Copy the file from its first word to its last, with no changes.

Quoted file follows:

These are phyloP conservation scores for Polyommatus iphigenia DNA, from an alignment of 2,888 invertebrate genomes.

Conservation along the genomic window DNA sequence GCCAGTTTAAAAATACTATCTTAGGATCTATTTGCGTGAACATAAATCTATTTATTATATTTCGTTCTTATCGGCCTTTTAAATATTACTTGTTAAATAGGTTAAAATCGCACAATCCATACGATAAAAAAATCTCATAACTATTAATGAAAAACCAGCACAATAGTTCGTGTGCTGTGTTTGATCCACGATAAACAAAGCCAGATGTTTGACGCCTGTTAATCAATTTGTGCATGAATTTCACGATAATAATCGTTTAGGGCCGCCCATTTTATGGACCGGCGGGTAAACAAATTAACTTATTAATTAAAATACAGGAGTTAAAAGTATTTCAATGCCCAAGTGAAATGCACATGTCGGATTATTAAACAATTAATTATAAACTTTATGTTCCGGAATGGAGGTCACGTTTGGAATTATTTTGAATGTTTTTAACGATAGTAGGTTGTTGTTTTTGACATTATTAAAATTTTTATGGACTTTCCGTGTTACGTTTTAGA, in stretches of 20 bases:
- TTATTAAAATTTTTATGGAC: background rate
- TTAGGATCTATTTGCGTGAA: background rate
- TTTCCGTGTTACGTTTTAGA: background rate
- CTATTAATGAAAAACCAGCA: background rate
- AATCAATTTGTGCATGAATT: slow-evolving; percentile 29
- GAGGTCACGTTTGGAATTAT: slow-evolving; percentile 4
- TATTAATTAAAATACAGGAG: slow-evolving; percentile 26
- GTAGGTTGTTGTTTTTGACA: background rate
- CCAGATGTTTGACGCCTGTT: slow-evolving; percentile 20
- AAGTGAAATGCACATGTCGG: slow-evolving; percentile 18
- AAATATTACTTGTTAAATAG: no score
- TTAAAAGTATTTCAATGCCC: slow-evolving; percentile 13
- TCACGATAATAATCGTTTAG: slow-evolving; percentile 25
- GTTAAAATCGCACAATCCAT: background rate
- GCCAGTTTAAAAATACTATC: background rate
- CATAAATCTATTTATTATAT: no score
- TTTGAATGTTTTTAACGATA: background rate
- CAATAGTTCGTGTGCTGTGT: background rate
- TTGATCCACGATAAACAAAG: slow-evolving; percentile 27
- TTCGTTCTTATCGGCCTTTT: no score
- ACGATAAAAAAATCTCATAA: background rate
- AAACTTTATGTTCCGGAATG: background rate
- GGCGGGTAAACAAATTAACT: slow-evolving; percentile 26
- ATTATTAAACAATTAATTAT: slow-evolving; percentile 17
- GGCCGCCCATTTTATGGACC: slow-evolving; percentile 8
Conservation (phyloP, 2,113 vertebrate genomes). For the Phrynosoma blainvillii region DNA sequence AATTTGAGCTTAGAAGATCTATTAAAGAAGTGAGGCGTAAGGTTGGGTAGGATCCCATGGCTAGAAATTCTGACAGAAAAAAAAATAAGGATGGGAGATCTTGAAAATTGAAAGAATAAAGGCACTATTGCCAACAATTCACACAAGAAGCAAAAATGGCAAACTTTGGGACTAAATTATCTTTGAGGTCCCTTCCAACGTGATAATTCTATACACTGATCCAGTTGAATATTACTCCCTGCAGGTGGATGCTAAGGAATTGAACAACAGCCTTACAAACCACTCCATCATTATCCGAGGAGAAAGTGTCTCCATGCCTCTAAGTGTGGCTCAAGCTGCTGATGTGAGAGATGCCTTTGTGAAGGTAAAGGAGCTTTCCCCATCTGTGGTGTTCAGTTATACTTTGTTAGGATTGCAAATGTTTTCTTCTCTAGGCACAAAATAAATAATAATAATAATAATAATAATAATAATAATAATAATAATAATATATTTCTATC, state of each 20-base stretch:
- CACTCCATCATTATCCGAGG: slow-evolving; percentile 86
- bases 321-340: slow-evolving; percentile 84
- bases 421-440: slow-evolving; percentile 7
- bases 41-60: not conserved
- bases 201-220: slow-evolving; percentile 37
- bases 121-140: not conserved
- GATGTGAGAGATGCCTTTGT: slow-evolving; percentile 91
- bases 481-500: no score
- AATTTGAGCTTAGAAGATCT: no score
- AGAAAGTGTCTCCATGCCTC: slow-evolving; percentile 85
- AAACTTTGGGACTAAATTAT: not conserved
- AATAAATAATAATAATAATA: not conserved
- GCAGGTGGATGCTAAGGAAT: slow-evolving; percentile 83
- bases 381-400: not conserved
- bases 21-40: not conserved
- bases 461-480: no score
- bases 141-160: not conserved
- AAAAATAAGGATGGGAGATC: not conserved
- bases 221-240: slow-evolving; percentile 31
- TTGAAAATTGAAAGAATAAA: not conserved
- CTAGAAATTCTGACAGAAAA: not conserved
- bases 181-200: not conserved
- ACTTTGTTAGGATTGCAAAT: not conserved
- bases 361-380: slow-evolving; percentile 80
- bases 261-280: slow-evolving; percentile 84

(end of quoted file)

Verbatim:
These are phyloP conservation scores for Polyommatus iphigenia DNA, from an alignment of 2,888 invertebrate genomes.

Conservation along the genomic window DNA sequence GCCAGTTTAAAAATACTATCTTAGGATCTATTTGCGTGAACATAAATCTATTTATTATATTTCGTTCTTATCGGCCTTTTAAATATTACTTGTTAAATAGGTTAAAATCGCACAATCCATACGATAAAAAAATCTCATAACTATTAATGAAAAACCAGCACAATAGTTCGTGTGCTGTGTTTGATCCACGATAAACAAAGCCAGATGTTTGACGCCTGTTAATCAATTTGTGCATGAATTTCACGATAATAATCGTTTAGGGCCGCCCATTTTATGGACCGGCGGGTAAACAAATTAACTTATTAATTAAAATACAGGAGTTAAAAGTATTTCAATGCCCAAGTGAAATGCACATGTCGGATTATTAAACAATTAATTATAAACTTTATGTTCCGGAATGGAGGTCACGTTTGGAATTATTTTGAATGTTTTTAACGATAGTAGGTTGTTGTTTTTGACATTATTAAAATTTTTATGGACTTTCCGTGTTACGTTTTAGA, in stretches of 20 bases:
- TTATTAAAATTTTTATGGAC: background rate
- TTAGGATCTATTTGCGTGAA: background rate
- TTTCCGTGTTACGTTTTAGA: background rate
- CTATTAATGAAAAACCAGCA: background rate
- AATCAATTTGTGCATGAATT: slow-evolving; percentile 29
- GAGGTCACGTTTGGAATTAT: slow-evolving; percentile 4
- TATTAATTAAAATACAGGAG: slow-evolving; percentile 26
- GTAGGTTGTTGTTTTTGACA: background rate
- CCAGATGTTTGACGCCTGTT: slow-evolving; percentile 20
- AAGTGAAATGCACATGTCGG: slow-evolving; percentile 18
- AAATATTACTTGTTAAATAG: no score
- TTAAAAGTATTTCAATGCCC: slow-evolving; percentile 13
- TCACGATAATAATCGTTTAG: slow-evolving; percentile 25
- GTTAAAATCGCACAATCCAT: background rate
- GCCAGTTTAAAAATACTATC: background rate
- CATAAATCTATTTATTATAT: no score
- TTTGAATGTTTTTAACGATA: background rate
- CAATAGTTCGTGTGCTGTGT: background rate
- TTGATCCACGATAAACAAAG: slow-evolving; percentile 27
- TTCGTTCTTATCGGCCTTTT: no score
- ACGATAAAAAAATCTCATAA: background rate
- AAACTTTATGTTCCGGAATG: background rate
- GGCGGGTAAACAAATTAACT: slow-evolving; percentile 26
- ATTATTAAACAATTAATTAT: slow-evolving; percentile 17
- GGCCGCCCATTTTATGGACC: slow-evolving; percentile 8
Conservation (phyloP, 2,113 vertebrate genomes). For the Phrynosoma blainvillii region DNA sequence AATTTGAGCTTAGAAGATCTATTAAAGAAGTGAGGCGTAAGGTTGGGTAGGATCCCATGGCTAGAAATTCTGACAGAAAAAAAAATAAGGATGGGAGATCTTGAAAATTGAAAGAATAAAGGCACTATTGCCAACAATTCACACAAGAAGCAAAAATGGCAAACTTTGGGACTAAATTATCTTTGAGGTCCCTTCCAACGTGATAATTCTATACACTGATCCAGTTGAATATTACTCCCTGCAGGTGGATGCTAAGGAATTGAACAACAGCCTTACAAACCACTCCATCATTATCCGAGGAGAAAGTGTCTCCATGCCTCTAAGTGTGGCTCAAGCTGCTGATGTGAGAGATGCCTTTGTGAAGGTAAAGGAGCTTTCCCCATCTGTGGTGTTCAGTTATACTTTGTTAGGATTGCAAATGTTTTCTTCTCTAGGCACAAAATAAATAATAATAATAATAATAATAATAATAATAATAATAATAATAATATATTTCTATC, state of each 20-base stretch:
- CACTCCATCATTATCCGAGG: slow-evolving; percentile 86
- bases 321-340: slow-evolving; percentile 84
- bases 421-440: slow-evolving; percentile 7
- bases 41-60: not conserved
- bases 201-220: slow-evolving; percentile 37
- bases 121-140: not conserved
- GATGTGAGAGATGCCTTTGT: slow-evolving; percentile 91
- bases 481-500: no score
- AATTTGAGCTTAGAAGATCT: no score
- AGAAAGTGTCTCCATGCCTC: slow-evolving; percentile 85
- AAACTTTGGGACTAAATTAT: not conserved
- AATAAATAATAATAATAATA: not conserved
- GCAGGTGGATGCTAAGGAAT: slow-evolving; percentile 83
- bases 381-400: not conserved
- bases 21-40: not conserved
- bases 461-480: no score
- bases 141-160: not conserved
- AAAAATAAGGATGGGAGATC: not conserved
- bases 221-240: slow-evolving; percentile 31
- TTGAAAATTGAAAGAATAAA: not conserved
- CTAGAAATTCTGACAGAAAA: not conserved
- bases 181-200: not conserved
- ACTTTGTTAGGATTGCAAAT: not conserved
- bases 361-380: slow-evolving; percentile 80
- bases 261-280: slow-evolving; percentile 84